0
$\begingroup$

This question already has an answer here:

For example, for an aperiodic gate pulse, the Fourier Transforms for the continuous time case is a sinc function, while the discrete time case gives a sine over sine periodic kind of a function. In either of these cases, we get a spectra that goes below the frequency axis, i.e., acquires a "negative amplitude" (namesake) on many occasions in its excursions. I realize that the spectra gives a measure of "how much" a frequency component is present. But how this negative amplitude satisfies this criteria is what I am missing. Is it kinda like.. "How much less that frequency component is present"..? I know I might not be making any sense. Please help. Thanks!!

$\endgroup$

marked as duplicate by Matt L., lennon310, MBaz, hotpaw2, Peter K. Sep 9 at 15:21

This question has been asked before and already has an answer. If those answers do not fully address your question, please ask a new question.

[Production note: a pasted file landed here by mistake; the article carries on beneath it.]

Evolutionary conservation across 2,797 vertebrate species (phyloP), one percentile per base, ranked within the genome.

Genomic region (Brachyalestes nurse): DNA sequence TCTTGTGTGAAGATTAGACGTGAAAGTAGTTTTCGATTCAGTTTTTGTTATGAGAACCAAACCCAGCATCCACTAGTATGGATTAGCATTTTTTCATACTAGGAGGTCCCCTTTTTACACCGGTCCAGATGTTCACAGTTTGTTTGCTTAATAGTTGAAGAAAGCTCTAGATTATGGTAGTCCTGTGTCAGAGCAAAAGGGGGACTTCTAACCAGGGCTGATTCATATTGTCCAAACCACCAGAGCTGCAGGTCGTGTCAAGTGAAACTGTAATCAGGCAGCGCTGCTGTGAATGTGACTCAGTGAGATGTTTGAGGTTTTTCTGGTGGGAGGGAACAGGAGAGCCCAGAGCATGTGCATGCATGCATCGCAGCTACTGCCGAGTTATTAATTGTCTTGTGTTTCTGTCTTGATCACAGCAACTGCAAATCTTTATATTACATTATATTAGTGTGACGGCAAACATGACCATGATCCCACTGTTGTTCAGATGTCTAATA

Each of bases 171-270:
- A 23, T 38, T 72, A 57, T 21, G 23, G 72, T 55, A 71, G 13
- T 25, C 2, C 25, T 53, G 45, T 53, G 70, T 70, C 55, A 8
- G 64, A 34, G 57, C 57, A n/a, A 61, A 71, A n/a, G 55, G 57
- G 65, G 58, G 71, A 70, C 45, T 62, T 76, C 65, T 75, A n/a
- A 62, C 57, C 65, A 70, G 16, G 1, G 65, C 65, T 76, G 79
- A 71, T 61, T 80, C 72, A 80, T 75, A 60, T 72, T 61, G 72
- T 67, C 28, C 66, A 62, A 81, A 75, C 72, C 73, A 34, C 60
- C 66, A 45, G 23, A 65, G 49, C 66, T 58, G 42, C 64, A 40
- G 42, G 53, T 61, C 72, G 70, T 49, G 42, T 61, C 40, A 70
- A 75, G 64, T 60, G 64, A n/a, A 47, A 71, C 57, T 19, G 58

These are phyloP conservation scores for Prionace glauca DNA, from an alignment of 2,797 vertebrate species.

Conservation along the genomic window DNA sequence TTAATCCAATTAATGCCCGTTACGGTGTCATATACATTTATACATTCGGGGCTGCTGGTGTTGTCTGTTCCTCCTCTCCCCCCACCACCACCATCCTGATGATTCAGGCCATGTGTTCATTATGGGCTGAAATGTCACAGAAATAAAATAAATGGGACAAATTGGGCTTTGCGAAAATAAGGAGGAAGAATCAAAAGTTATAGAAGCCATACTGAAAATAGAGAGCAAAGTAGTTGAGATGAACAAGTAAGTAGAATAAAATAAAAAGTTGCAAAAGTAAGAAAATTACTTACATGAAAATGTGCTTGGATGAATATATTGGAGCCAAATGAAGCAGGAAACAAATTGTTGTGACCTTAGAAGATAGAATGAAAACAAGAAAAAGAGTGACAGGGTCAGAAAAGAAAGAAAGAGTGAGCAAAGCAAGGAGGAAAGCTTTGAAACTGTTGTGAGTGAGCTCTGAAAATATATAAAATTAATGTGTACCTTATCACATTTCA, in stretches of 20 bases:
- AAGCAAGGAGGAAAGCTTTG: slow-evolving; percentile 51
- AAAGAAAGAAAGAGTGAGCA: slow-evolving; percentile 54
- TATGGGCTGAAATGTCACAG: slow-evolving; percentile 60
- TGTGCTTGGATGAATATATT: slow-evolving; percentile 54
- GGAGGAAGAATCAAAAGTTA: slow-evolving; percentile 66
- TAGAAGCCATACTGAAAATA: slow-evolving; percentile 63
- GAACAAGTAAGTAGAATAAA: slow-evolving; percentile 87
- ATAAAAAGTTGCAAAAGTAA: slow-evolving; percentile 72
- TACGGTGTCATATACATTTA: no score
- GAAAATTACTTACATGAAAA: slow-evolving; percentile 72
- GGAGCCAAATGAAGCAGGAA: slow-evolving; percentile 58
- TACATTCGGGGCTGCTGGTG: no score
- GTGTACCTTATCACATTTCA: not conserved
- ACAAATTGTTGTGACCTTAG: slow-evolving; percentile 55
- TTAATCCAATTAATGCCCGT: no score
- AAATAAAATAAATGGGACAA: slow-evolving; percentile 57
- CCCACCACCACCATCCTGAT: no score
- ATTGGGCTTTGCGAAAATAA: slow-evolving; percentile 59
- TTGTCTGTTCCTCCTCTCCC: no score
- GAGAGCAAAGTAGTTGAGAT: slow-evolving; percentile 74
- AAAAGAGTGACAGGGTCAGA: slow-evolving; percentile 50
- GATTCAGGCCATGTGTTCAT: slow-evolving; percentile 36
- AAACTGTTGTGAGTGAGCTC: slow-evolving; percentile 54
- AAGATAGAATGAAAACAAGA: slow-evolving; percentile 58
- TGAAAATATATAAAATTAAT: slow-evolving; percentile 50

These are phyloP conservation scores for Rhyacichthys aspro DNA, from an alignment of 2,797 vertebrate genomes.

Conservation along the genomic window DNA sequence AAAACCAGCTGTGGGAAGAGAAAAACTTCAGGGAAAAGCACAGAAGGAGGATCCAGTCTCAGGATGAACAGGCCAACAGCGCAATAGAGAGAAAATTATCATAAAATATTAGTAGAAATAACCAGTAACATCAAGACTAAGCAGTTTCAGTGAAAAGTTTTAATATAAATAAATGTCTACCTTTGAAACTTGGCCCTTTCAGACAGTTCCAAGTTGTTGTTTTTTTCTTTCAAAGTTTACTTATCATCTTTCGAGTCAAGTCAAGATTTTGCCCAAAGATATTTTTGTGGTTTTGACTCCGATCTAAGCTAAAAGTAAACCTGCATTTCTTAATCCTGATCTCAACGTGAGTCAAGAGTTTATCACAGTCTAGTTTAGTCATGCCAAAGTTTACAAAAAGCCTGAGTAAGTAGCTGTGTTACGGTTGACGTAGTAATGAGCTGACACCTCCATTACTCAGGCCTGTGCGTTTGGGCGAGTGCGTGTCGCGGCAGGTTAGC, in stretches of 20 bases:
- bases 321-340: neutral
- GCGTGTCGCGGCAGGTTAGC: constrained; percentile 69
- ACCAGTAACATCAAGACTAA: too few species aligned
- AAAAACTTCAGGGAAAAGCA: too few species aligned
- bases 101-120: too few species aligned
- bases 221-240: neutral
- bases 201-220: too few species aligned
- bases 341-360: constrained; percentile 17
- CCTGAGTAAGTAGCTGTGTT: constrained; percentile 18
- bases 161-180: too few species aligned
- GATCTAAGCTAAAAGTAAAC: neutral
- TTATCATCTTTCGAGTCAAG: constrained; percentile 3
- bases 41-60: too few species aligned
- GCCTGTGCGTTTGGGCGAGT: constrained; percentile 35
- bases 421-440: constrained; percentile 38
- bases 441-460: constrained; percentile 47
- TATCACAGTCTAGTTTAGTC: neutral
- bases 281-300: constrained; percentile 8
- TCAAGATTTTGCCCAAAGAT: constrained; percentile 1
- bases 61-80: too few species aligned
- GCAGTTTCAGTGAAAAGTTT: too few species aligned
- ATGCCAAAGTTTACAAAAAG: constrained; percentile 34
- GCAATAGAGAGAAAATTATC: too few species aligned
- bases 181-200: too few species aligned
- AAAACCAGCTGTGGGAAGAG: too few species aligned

1
$\begingroup$

Note that in general the Fourier transform of a function is a complex-valued function, so in general it is not only positive or negative.

Roughly speaking, the magnitude of the Fourier transform says something about the presence of certain frequencies components in a signal, regardless of the phase (or sign, in the real-valued case). The phase determines the temporal alignment of the different frequency components. So a real-valued negative value of the Fourier transform just implies a 180 degrees phase shift of the respective components.

$\endgroup$

Not the answer you're looking for? Browse other questions tagged or ask your own question.